Urban Naturalist: Special sparrows

story by bernard brown | photo by christian hunoldEveryone knows what a sparrow is, right? Those ubiquitous little birds that compete with the pigeons for crumbs in front of park benches across Philadelphia? Well, they are and they aren’t. Most of them, Eurasian house sparrows, don’t belong here. They’re completely different birds in a completely different family than our native sparrows, except that they look almost the same.

They’re all Little Brown Birds (LBBs). That’s birder lingo for, you guessed it, all the little brown birds that look the same. For a long time I’ve known native sparrows were out there, but I figured they were way out there, in the forests and meadows, not in the urban jungles in which I live and work. But then I sawLBBs (presumptive house sparrows) in the garden that looked a little off: crisp stripes on the heads where I expected patches, sharper beaks, longer tails. I had a hard time getting a good look, though. They seemed to materialize out of dead leaves and twigs, and then zip back into the bushes before my brain could work through the search patterns.

I treasure the moment when the background monotony resolves into beautiful diversity. My “sparrows” category was starting to crack. Soon it shattered into multiple fascinating species of birds, each with its own natural history. This is one of the highlights of learning about the natural world, though in this case it took a morbid walk in Center City for the vision to come fully into focus. Keith Russell, outreach coordinator for Audubon in Philadelphia, let me tag along one October as he collected dead migratory birds for building-collision research. Several were white-throated sparrows (from upstate Pennsylvania into Canada), and it was easier to get a good look at them dead (however depressing). At the end of the shift, Russell paused at a pocket park next to a skyscraper and cocked his head with a grin. Little “chip” sounds around us meant we were in the presence of white-throated sparrows, live ones.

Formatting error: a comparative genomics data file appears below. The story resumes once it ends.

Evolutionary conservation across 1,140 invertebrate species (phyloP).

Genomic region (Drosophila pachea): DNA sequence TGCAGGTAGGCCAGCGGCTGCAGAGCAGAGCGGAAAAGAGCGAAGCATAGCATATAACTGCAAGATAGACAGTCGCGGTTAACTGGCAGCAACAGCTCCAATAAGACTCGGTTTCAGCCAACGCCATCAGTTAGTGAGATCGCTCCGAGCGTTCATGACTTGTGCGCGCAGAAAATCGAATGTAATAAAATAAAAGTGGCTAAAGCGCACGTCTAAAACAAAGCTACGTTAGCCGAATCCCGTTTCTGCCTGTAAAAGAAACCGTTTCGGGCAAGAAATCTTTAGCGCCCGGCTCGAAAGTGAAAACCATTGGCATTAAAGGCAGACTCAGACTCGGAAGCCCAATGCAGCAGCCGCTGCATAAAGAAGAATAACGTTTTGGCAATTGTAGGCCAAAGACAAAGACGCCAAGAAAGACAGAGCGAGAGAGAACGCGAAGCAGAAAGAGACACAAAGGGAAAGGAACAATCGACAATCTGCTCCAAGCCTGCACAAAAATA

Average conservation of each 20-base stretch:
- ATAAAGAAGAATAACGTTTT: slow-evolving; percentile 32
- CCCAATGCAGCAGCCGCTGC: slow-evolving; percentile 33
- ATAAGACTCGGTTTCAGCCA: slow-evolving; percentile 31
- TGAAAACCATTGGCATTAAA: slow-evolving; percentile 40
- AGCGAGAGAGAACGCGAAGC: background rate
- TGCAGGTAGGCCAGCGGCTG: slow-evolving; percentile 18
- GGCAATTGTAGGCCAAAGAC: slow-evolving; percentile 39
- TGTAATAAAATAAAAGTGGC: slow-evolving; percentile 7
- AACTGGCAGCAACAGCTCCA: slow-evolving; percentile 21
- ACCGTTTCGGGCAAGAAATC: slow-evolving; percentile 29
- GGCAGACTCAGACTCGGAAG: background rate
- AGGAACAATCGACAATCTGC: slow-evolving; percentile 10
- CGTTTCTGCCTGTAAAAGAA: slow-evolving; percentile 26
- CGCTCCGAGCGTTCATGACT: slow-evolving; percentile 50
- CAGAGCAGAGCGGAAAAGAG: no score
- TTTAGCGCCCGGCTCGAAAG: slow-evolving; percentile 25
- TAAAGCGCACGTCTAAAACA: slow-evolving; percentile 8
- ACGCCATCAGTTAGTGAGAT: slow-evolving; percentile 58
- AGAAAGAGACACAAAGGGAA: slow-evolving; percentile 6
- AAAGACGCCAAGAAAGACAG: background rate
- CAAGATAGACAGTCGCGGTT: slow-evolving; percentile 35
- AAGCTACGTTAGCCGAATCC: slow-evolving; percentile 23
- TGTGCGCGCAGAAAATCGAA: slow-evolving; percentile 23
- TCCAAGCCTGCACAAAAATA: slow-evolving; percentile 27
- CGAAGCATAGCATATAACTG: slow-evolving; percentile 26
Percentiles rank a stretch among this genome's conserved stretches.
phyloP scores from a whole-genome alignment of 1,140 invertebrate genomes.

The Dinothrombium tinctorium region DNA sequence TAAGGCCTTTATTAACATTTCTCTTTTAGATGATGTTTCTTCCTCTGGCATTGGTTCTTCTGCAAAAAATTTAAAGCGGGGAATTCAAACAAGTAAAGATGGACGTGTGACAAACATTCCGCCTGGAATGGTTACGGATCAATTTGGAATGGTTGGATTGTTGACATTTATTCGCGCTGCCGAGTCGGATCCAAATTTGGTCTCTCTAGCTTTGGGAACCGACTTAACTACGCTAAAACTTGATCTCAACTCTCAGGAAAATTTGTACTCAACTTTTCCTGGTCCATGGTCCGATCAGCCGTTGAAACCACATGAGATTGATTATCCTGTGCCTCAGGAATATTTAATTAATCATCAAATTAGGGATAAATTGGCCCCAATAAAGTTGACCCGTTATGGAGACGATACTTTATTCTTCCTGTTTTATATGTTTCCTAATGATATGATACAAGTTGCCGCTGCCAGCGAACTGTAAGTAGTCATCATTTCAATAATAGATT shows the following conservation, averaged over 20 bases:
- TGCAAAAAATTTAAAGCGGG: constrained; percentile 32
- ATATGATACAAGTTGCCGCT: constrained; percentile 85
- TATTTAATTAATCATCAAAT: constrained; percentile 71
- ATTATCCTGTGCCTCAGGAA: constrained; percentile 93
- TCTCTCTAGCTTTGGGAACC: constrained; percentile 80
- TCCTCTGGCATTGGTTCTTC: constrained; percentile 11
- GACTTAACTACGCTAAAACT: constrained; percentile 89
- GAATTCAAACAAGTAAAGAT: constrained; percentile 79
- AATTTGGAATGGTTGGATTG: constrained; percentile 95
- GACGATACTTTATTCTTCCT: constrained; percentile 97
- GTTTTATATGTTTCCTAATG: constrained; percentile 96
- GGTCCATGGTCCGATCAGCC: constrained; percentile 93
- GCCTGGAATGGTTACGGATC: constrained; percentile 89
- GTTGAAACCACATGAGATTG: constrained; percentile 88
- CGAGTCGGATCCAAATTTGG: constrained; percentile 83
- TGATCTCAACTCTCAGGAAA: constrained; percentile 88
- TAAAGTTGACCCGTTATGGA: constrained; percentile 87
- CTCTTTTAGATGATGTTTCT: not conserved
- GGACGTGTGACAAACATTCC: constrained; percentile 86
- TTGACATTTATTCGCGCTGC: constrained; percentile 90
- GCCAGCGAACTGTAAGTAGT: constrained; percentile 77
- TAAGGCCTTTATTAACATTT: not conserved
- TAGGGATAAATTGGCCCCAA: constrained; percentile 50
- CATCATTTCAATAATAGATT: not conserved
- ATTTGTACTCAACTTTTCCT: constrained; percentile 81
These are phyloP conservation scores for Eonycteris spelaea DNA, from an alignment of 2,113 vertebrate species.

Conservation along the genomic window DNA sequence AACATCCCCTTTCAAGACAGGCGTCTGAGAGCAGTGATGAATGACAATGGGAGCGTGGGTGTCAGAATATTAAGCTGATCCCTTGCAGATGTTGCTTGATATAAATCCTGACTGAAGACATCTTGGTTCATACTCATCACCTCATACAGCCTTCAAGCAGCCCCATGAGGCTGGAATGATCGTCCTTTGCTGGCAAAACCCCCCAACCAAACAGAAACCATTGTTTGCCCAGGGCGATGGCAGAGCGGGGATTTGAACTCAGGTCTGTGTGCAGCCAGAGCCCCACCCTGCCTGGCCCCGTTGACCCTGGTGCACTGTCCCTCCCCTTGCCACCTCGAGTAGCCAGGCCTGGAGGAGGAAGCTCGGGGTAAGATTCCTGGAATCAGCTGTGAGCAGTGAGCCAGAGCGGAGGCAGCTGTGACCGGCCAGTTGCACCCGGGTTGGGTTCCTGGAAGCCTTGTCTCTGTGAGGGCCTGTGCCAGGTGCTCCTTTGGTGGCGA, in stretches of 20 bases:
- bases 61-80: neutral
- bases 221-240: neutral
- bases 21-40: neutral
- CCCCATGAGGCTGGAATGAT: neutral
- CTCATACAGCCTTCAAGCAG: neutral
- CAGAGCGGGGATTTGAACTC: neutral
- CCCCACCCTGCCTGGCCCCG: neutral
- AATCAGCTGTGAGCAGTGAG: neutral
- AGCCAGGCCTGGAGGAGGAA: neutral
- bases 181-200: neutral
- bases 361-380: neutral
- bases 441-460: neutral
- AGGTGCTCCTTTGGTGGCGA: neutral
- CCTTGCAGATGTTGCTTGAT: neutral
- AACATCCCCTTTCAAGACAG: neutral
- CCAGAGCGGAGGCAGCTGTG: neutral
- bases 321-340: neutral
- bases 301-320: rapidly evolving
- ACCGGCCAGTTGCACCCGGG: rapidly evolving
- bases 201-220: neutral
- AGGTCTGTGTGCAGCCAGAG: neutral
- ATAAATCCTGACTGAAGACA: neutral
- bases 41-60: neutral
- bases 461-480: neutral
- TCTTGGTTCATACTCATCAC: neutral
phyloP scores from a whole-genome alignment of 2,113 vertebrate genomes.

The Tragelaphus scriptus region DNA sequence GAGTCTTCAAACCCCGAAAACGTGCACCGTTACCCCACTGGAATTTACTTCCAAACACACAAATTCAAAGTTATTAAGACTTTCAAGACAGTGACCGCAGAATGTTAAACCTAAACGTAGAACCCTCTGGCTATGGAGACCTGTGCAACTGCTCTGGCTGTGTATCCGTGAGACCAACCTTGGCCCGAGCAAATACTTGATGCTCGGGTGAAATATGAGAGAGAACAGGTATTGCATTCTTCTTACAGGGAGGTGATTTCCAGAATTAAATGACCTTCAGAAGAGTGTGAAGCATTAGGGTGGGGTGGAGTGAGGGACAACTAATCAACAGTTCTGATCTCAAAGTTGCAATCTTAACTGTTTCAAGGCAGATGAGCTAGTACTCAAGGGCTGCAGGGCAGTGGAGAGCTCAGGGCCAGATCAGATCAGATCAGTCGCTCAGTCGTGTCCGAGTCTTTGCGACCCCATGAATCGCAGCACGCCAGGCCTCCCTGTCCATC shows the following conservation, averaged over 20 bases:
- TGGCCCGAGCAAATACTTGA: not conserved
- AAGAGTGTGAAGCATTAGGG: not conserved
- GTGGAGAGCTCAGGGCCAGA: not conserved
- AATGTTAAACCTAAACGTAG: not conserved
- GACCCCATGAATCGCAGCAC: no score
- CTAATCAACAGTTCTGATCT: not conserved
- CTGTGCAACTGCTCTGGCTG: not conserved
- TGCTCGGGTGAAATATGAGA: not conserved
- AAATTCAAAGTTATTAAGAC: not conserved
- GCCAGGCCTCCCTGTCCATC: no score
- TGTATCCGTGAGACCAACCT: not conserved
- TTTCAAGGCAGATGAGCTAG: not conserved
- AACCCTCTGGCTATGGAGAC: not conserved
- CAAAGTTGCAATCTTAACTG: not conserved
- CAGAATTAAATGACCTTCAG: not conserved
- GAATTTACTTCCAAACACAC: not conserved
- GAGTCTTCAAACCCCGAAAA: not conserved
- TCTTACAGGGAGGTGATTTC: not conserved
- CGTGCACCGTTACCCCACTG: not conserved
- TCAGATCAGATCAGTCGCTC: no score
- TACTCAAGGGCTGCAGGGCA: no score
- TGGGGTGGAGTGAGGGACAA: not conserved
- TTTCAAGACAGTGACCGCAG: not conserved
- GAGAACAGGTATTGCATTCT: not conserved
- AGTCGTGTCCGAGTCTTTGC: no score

It turns out that a lot of the migrating white-throated sparrows, presumably ones that figure out how to avoid windows, spend the winter in Philadelphia. “They’re everywhere,” Tony Croasdale, a naturalist and environmental educator, told me. “Cobbs Creek, Temple’s campus, Center City.”

There is a downside to wintering in Center City. “They do make up a large proportion of the window strikes,” Russell noted when we spoke recently. “This is partly because they’re so common, but they like the habitat around Center City. They might see buildings as acceptable habitat.”

So, what is that LBB you’re looking at on your way to work this fall? It’s probably a house sparrow, but take a closer look. Aside from the white throat and the different shape, white-throated sparrows have dark stripes running back from the tops of their heads. Russell pointed out that the white-throats move differently than our house sparrows. “House sparrows hop on the ground. [White-throated sparrows] jump forward and scoot back, scratching at the leaves to see what’s underneath.”

Croasdale noted that the song sparrow, another native, lives in overgrown Philadelphia fields (meaning vacant lots) year round, and that we have several other sparrow species in our parks.

The next time you’re walking just about anywhere in Philadelphia, take a closer look at the LBBs. They just might be something special.

Bernard Brown is an amateur field herper, part-time bureaucrat and director of the PB&J Campaign (pbjcampaign.org), a movement focused on the benefits of eating lower on the food chain. Read about his forays into the natural world at phillyherping.blogspot.com.